The first twodecades of the twentieth century witnessed the inception of a substantialmusical interest in North American Indian culture. Musical compositions basedon original tribal chants which researchers, in close collaboration with extanttribes, had made available to the public were produced in substantial numbers.
Although it might be considered an exaggeration to classify the productions ofthis group of Indianists as a fully-fledged artistic movement, nonetheless itwas obvious that a group of composers, of which Arthur Farwell was theanimating spirit, aspired to free themselves from the all- dominating influenceof the German musical tradition in favour of an authentic musical idiom whichdrew its inspiration from various sources of popular musical expression.. Inthis sense, it was not so much the necessity to emancipate themselves from acultural tradition which had become stifling, as in the case of the Europeanprimitives, but rather a quest for a typically American cultural source.
The compositionswhich are presented here represent a panorama of this particular aspect ofAmerican music. From the Land of the Sky-Blue Water is an exquisitelyric by Charles Wakefield Cadman, based on an Omahalove- song. The allusion to the sound of the flute, which was the only lyricinstrument possessed by the Indians, is even more evident in Charles Sanford Skilton'sSioux Flute Serenade. As a rule, these instruments were constructed bythe local medicine-man, which conferred upon them magic powers of seduction,and were played by young Indians with remarkable dexterity. The CheyenneWar-Dance is a telling work in which, curiously enough, there is a basso ostinatosimilar to that which Chopin employs in his Polonaise Op. 53. The KikapooSocial Dance imitates the reiterative beat of the drums, onto which thesimple song motif is grafted. After a first exposition, the theme isrepresented accompanied by vivacious figurations.
Preston WareOrem's American Indian Rhapsody is one of the more brilliant andformally developed compositions in this Indian vein. Stylistically, it is akinto the examples of the Lisztian Hungarian Rhapsodies in that it cites, in itslong, virtuosic parabola, ten thematic allusions to chants of the Cheyenne, Kiowa, Sioux, Chippewa, Puebloand Cree tribes.
Edward MacDowellwas among the first of the American composers to avail himself of AmericanIndian folklore. His Indian Suite, Opus 48, for orchestra, was completedbefore Dvorak's From the New World Symphony, and shows references toauthentic Indian chants drawn from Theodore Baker's treatise, On the Musicof the North American Indians, published in Leipzig in 1882. The fourth movement of this suite, entitled Dirge, whichis included here in the piano transcription of Otto Taubmann, is a funerallament which anticipates Ravel's Le Gibet.
Indian Scenes is the result of a close collaborationbetween Henry Franklin Belknap Gilbert and Edward Curtis, who was a renownedphotographer and lecturer. Titles of the Indian Scenes correspond to Curtis'photographs, from which Gilbert drew his inspiration, and the music reveals theinfluence of the phonographic recordings which Curtis had made in the course ofhis anthropological excursions in the North American continent. The music isquite solemn and mysterious, and follows very closely the declamatory style ofmany Indian chants.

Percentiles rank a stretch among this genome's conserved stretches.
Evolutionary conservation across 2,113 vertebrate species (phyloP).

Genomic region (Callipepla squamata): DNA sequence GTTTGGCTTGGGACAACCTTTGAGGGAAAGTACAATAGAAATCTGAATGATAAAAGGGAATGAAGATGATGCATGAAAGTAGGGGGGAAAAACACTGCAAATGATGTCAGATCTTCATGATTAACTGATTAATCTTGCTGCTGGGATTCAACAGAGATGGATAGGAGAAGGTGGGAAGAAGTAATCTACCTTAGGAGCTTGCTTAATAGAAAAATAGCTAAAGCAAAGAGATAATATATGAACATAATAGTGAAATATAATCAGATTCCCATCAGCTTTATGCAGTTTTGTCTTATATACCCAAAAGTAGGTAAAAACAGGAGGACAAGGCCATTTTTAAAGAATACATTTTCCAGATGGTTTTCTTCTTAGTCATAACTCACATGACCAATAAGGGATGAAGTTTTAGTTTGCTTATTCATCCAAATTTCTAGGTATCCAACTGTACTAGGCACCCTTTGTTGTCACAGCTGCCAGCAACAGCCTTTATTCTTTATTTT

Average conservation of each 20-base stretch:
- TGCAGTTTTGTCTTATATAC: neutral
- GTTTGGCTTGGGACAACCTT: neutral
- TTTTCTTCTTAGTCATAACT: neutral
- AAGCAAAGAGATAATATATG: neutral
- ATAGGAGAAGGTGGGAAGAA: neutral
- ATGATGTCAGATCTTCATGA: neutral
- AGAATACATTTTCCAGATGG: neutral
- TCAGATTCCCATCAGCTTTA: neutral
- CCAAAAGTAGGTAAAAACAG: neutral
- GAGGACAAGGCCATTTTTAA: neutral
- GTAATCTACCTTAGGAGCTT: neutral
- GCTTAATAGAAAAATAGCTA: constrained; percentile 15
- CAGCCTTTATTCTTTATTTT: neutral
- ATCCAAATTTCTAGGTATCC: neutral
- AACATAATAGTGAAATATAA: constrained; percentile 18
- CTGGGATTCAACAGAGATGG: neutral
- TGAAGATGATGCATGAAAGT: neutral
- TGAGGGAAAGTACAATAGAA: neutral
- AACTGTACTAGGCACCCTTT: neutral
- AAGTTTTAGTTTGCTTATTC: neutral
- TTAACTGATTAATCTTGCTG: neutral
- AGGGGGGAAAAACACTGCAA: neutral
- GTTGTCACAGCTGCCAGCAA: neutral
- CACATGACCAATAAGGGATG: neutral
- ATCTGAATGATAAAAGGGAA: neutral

With its respectfor the original themes and its simple but effective harmonization, Lyricsof the Red Man, by Harvey Worthington Loomis, allows us to sense thepeculiarities of Indian songs, which in many cases contain a concealed meaning,and do not show any of the spontaneous attributes so typical of our popularmusic. The themes which Loomis uses in these three pieces are derived from Omaha tribal music. The first refers to the ritual of thesacred pipe, the second is a song of sorrow, while the third presents us amotif from a children's game, coupled with a more lyrical motif drawn from theOmaha Wa-Wan ceremony.
An impressionistsensitivity pervades Une Jeune Indienne, composed by George TempletonStrong during his extended Swiss sojourn on the shores of Lake Geneva. This composition is taken from his suite Au PaysDes Peaux- Rouges, in which the composer seemingly undertakes an imaginaryvoyage in the search for a vanished Indian world whose existence still lingersin his imagination.
Arthur Farwell isrepresented in this panorama by only two examples of his vast array ofcompositions based on Indian sources. The first, A Song of Peace, drawsits inspirations from the Omaha Sacred Pipe ceremony, while the second, incontrast, Navajo War Dance, evokes the more savage aspect of Indiannature. Farwell himself writes, with reference to this contrast, that "toomany people think of the American Indian only as a savage. I have depictedin my Indian music many phases of Indian life which were far from being savage,but true to its quaint, poetic and picturesque aspects as well as to itsmythological conceptions. Being criticized because of these matters as beinguntrue to this "savage" Indian nature, I wrote the Navajo WarDance in the hope of gratifying my critics in this respect..."
The journey alongthis Indian trail ends with Some Indian Songs and Dances by BlairFairchild. Perhaps reputing illusory any attempt to revive the authentic Indianchant by means of a piano, the composer has avoided the use of illustrations inpreference to a style "in the manner or' Indian themes; with nolittle success it would seem, judging from the evocative, distinctive resultsobtained in the short works presented here.
(Englishtranslation by James Loomis)